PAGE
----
2.1 Searching and algorithms

Algorithms

An algorithm is a sequence of steps for accomplishing a task. Linear search is a search algorithm that starts from the beginning of a list, and checks each element until the search key is found or the end of the list is reached.

Linear search algorithm

OutPut
NUMBERS: 2 4 7 10 11 32 45 87 
Enter a value: 10
Found 10 at index 3.
...
NUMBERS: 2 4 7 10 11 32 45 87 
Enter a value: 17
17 was not found. 

Activity 1: Linear search algorithm execution.

Given list: (20, 4, 114, 23, 34, 25, 45, 66, 77, 89, 11).

  1. How many list elements will be compared to find 77 using linear search?
  2. How many list elements will be checked to find the value 114 using linear search?
  3. How many list elements will be checked if the search key is not found using linear search?

Algorithm runtime

An algorithm's runtime is the time the algorithm takes to execute. If each comparison takes 1 µs (1 microsecond), a linear search algorithm's runtime is up to 1 s to search a list with 1,000,000 elements, 10 s for 10,000,000 elements, and so on. Ex: Searching Amazon's online store, which has more than 200 million items, could require more than 3 minutes.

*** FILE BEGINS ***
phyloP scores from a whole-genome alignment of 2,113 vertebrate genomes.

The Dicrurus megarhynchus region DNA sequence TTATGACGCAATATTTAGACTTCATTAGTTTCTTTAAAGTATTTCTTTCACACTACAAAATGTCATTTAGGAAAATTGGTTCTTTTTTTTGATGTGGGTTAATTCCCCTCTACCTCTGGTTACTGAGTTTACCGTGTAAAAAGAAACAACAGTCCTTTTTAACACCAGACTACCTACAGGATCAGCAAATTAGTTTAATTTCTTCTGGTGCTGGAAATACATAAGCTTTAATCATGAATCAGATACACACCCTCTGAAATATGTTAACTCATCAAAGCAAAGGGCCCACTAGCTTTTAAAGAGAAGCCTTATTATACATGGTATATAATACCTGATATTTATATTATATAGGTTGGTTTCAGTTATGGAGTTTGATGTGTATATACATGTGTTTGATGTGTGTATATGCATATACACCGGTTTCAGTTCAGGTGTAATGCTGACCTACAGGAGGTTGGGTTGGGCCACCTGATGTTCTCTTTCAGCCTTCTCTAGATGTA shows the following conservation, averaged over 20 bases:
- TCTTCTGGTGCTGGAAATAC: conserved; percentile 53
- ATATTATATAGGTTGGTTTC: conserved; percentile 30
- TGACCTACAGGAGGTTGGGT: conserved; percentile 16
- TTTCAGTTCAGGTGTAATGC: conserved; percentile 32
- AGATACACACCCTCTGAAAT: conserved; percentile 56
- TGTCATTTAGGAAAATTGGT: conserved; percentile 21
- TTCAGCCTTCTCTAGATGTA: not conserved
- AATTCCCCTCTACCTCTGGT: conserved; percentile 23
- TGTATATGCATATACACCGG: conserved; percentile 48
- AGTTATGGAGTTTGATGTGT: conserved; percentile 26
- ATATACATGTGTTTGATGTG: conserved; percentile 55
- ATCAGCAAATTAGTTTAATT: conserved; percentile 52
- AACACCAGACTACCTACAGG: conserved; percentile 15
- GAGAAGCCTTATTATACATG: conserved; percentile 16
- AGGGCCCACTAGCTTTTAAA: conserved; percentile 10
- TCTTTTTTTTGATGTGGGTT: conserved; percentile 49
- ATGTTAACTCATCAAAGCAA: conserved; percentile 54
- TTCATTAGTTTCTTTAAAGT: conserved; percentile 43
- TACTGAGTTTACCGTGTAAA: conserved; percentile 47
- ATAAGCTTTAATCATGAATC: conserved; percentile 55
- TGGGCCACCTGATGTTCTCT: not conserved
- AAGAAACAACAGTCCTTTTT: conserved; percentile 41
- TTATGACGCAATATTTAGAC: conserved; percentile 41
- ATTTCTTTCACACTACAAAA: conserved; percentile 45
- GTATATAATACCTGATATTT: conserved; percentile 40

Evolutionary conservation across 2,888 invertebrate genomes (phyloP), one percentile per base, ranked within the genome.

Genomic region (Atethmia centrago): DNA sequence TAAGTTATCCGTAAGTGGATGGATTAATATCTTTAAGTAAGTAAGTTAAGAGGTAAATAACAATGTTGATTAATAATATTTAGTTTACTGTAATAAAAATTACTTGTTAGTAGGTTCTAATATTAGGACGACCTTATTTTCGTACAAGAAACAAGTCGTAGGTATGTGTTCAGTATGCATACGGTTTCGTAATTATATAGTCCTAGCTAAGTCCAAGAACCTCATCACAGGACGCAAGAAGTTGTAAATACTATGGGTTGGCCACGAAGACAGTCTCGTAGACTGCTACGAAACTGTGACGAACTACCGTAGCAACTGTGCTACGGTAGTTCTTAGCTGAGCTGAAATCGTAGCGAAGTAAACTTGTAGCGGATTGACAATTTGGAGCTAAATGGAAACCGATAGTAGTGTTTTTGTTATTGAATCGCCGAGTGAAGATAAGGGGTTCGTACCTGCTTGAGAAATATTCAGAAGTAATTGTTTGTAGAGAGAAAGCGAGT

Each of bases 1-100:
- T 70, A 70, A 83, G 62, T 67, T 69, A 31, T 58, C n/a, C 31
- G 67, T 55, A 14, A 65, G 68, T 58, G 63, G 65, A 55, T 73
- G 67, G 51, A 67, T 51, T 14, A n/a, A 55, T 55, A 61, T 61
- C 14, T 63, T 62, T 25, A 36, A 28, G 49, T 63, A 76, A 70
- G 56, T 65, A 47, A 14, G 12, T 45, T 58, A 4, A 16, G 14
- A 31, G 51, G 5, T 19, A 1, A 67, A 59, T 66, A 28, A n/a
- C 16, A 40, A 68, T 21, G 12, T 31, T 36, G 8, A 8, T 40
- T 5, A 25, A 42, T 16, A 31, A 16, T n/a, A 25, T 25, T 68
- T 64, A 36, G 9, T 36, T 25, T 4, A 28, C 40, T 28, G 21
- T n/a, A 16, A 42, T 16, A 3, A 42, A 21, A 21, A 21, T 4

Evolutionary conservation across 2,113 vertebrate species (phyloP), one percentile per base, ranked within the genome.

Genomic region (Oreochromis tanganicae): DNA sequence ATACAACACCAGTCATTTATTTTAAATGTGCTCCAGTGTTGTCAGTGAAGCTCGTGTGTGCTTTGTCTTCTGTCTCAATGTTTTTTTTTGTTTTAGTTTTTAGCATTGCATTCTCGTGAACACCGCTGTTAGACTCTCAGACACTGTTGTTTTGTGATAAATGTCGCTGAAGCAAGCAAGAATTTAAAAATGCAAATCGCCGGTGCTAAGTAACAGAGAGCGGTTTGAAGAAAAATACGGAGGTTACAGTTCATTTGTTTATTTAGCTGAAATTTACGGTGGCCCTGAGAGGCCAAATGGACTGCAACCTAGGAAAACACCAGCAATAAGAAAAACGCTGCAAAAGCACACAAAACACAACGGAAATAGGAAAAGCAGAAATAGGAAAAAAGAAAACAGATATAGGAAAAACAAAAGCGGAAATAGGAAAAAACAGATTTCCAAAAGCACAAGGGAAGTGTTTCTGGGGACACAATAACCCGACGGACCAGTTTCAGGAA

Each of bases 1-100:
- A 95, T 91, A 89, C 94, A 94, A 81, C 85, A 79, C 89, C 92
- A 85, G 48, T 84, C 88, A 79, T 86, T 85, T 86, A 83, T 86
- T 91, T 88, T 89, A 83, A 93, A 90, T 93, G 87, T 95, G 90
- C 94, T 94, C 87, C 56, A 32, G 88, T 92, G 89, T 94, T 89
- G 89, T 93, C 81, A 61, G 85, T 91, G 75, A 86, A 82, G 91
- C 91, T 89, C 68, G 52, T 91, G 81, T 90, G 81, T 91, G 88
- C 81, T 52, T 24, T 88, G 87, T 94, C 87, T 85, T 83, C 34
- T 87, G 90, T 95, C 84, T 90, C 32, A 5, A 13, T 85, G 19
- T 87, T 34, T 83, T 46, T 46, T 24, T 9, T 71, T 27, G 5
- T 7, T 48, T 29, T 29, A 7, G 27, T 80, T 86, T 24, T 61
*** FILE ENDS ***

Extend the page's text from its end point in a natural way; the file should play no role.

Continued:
An algorithm typically uses a number of steps proportional to the size of the input. For a list with 32 elements, linear search requires at most 32 comparisons: 1 comparison if the search key is found at index 0, 2 if found at index 1, and so on, up to 32 comparisons if the the search key is not found. For a list with N elements, linear search thus requires at most N comparisons. The algorithm is said to require "on the order" of N comparisons.

Activity 2: Linear search runtime.

  1. Given a list of 10,000 elements, and if each comparison takes 2 µs, what is the fastest possible runtime for linear search?
  2. Given a list of 10,000 elements, and if each comparison takes 2 µs, what is the longest possible runtime for linear search?